24th May 2019
Carmen Calvo
Barcelona News Catalonia News Madrid News Main News

PSOE hope to govern alone, without coalition

Spain’s acting deputy prime minister Carmen Calvo has said that the Socialists (PSOE) intend to remain a minority government despite needing support from other parties to secure parliamentary approval.

The PSOE comfortably won Sunday’s general election with 28.7% of the vote and 123 seats in Spain’s congress, but was left 53 short of an overall majority.

The fragmented result, with five parties each winning more than 10% of the vote, has raised the prospect of PSOE agreeing a coalition with left-wing Podemos, which would require support from smaller parties, perhaps including pro-Catalan independence Esquerra Republicana (ERC).

Alternatively, PSOE could form a majority by reaching across to the centre-right Ciudadanos (Cs), though that is complex politically as both sides would have to break pledges not to work together.

However, Calvo believes the result is sufficient for the Socialists to ‘stick with the same formula’ that they adopted in the 10 months since coming to power by winning a confidence vote.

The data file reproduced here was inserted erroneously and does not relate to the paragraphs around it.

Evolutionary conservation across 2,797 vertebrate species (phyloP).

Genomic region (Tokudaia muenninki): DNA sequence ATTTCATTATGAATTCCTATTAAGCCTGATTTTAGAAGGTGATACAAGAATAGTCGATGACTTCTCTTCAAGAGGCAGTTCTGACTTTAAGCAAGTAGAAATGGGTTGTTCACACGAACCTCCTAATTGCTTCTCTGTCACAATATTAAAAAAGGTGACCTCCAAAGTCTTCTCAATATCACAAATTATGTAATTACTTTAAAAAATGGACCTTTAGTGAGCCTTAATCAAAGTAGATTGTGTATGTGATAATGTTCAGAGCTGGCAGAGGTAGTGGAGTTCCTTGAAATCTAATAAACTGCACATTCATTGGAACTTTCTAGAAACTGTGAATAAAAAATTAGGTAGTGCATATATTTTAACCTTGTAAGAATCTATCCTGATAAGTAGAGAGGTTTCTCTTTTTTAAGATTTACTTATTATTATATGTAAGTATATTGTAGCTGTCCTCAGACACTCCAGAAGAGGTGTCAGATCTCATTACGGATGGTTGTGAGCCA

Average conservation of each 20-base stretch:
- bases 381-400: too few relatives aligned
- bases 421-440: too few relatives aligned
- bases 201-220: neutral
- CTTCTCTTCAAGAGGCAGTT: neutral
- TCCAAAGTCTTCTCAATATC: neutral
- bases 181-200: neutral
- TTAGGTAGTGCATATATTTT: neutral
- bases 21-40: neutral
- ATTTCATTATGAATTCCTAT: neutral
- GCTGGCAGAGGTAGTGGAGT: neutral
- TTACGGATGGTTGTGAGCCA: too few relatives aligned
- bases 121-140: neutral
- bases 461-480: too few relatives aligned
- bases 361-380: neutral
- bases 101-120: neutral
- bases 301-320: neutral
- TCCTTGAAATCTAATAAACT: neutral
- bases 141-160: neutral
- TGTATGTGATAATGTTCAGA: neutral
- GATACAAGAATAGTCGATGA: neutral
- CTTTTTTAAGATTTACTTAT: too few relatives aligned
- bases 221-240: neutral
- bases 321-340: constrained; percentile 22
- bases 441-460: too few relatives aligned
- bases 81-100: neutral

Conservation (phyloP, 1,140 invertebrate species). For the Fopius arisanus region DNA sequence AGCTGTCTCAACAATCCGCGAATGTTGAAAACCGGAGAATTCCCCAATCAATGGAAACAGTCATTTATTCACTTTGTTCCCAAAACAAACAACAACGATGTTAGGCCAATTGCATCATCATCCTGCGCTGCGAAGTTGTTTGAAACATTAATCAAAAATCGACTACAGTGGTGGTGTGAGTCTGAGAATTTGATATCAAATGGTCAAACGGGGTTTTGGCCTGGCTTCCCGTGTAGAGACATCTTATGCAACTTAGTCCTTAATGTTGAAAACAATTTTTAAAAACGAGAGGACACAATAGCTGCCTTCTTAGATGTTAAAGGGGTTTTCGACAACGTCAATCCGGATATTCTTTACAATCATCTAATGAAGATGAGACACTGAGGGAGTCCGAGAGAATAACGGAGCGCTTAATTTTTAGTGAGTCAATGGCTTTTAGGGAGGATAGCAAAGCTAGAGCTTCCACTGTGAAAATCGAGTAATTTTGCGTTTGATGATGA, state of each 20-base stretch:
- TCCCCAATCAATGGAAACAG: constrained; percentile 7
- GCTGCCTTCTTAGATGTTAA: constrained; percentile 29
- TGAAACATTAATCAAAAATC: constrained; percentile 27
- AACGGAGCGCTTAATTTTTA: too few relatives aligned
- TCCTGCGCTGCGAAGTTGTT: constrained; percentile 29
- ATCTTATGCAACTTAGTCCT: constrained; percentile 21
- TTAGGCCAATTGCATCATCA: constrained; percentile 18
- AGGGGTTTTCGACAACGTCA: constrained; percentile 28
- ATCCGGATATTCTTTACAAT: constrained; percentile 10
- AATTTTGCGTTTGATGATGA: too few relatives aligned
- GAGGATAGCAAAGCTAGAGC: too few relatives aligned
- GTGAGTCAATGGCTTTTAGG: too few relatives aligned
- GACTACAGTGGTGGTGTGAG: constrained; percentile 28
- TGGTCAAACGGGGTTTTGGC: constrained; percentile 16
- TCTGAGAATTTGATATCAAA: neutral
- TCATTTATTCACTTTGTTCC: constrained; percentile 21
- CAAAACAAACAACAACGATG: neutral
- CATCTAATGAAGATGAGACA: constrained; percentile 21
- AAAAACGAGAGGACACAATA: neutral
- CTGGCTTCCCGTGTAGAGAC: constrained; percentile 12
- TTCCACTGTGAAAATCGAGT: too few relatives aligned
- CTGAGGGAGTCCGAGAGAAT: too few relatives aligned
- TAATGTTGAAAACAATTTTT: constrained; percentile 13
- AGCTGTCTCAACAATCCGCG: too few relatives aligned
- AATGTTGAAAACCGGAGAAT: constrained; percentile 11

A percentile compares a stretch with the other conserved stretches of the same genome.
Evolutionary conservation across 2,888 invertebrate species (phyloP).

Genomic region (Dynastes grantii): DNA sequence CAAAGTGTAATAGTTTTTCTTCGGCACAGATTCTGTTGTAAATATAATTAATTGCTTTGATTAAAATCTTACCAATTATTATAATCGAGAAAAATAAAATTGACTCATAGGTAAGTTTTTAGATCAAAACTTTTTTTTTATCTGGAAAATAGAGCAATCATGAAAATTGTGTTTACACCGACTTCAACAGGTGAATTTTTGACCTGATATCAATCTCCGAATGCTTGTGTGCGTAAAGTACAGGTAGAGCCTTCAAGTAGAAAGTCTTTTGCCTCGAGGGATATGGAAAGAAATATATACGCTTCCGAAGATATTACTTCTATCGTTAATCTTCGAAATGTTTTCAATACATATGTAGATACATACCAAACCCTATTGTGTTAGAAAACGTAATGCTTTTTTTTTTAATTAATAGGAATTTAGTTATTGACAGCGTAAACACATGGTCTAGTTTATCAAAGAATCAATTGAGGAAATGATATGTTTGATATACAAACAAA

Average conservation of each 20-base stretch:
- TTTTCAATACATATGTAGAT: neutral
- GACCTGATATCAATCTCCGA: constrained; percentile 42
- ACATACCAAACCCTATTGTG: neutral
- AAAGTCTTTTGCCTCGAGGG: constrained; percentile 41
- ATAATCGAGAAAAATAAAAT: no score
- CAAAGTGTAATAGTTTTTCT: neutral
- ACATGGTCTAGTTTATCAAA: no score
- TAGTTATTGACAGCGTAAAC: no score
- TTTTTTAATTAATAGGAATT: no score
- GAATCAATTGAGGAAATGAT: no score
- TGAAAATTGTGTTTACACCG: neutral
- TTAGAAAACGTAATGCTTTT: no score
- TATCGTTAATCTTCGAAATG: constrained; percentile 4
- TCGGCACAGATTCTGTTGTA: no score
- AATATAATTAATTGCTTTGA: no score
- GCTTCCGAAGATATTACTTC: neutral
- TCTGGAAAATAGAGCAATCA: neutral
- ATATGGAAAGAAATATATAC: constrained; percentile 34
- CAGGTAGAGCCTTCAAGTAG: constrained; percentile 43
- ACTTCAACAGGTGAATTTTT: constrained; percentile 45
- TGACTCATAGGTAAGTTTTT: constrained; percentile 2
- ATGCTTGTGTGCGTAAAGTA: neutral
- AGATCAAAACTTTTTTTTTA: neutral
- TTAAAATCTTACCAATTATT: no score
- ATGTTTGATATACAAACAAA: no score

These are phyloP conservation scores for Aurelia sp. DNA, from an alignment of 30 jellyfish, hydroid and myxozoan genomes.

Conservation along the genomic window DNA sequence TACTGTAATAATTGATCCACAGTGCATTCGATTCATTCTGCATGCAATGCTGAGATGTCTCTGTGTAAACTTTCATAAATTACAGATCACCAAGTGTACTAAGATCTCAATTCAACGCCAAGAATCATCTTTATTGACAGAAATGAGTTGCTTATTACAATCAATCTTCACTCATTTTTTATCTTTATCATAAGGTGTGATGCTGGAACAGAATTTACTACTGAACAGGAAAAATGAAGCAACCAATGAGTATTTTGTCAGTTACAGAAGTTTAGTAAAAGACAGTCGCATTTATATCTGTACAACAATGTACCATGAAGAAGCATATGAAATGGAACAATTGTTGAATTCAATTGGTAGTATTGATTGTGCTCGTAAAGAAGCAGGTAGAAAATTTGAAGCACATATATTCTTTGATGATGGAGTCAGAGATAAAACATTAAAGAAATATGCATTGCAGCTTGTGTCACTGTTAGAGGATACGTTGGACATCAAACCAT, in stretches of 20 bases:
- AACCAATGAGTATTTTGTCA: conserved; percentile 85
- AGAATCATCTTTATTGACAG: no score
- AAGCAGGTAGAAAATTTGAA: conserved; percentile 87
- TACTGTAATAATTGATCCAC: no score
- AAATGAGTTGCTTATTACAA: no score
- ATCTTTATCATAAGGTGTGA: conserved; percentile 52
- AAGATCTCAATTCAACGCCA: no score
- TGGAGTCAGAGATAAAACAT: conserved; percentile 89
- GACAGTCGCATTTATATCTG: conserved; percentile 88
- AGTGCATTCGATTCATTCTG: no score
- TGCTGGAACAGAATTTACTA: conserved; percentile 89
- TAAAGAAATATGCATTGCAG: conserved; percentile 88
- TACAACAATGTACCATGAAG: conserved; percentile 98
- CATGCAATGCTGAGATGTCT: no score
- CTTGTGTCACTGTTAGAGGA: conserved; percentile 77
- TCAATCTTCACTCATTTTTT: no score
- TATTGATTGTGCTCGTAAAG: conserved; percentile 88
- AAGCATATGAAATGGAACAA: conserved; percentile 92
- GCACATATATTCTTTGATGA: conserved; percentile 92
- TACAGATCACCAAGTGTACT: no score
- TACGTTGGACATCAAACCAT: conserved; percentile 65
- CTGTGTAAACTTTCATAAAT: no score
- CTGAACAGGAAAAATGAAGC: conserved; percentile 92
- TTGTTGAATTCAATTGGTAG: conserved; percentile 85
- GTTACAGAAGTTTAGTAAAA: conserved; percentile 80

Carmen Calvo
Carmen Calvo, Spain’s acting deputy prime minister. (Tània Tàpia / via ACN)

‘The PSOE’s victory is more than big enough to make us the rudder of the ship, with the rest of the ship following the course that we said,’ she told commercial radio on Monday morning.

Regarding Catalonia, where pro-dialogue PSOE came second to Esquerra by around 50,000 votes and three seats, ERC’s senior representative in Madrid, Gabriel Rufián, has urged the Socialists not to ‘betray’ their own voters by working with fierce unionists Cs.

Asked if ERC would give Pedro Sánchez the parliamentary backing he needs to continue as prime minister, Rufián replied that the ‘crucial question’ is not what ERC decides, but whether PSOE will agree to its calls for self-determination and pardons for imprisoned Catalan leaders.

Meanwhile, José Manuel Villegas, the general secretary of Cs, which maintained third-party status in Spain with 15.86% of the vote, while moving up to sixth in Catalonia with 11.55%, said that the decision of being an opposition party ‘is already taken’.

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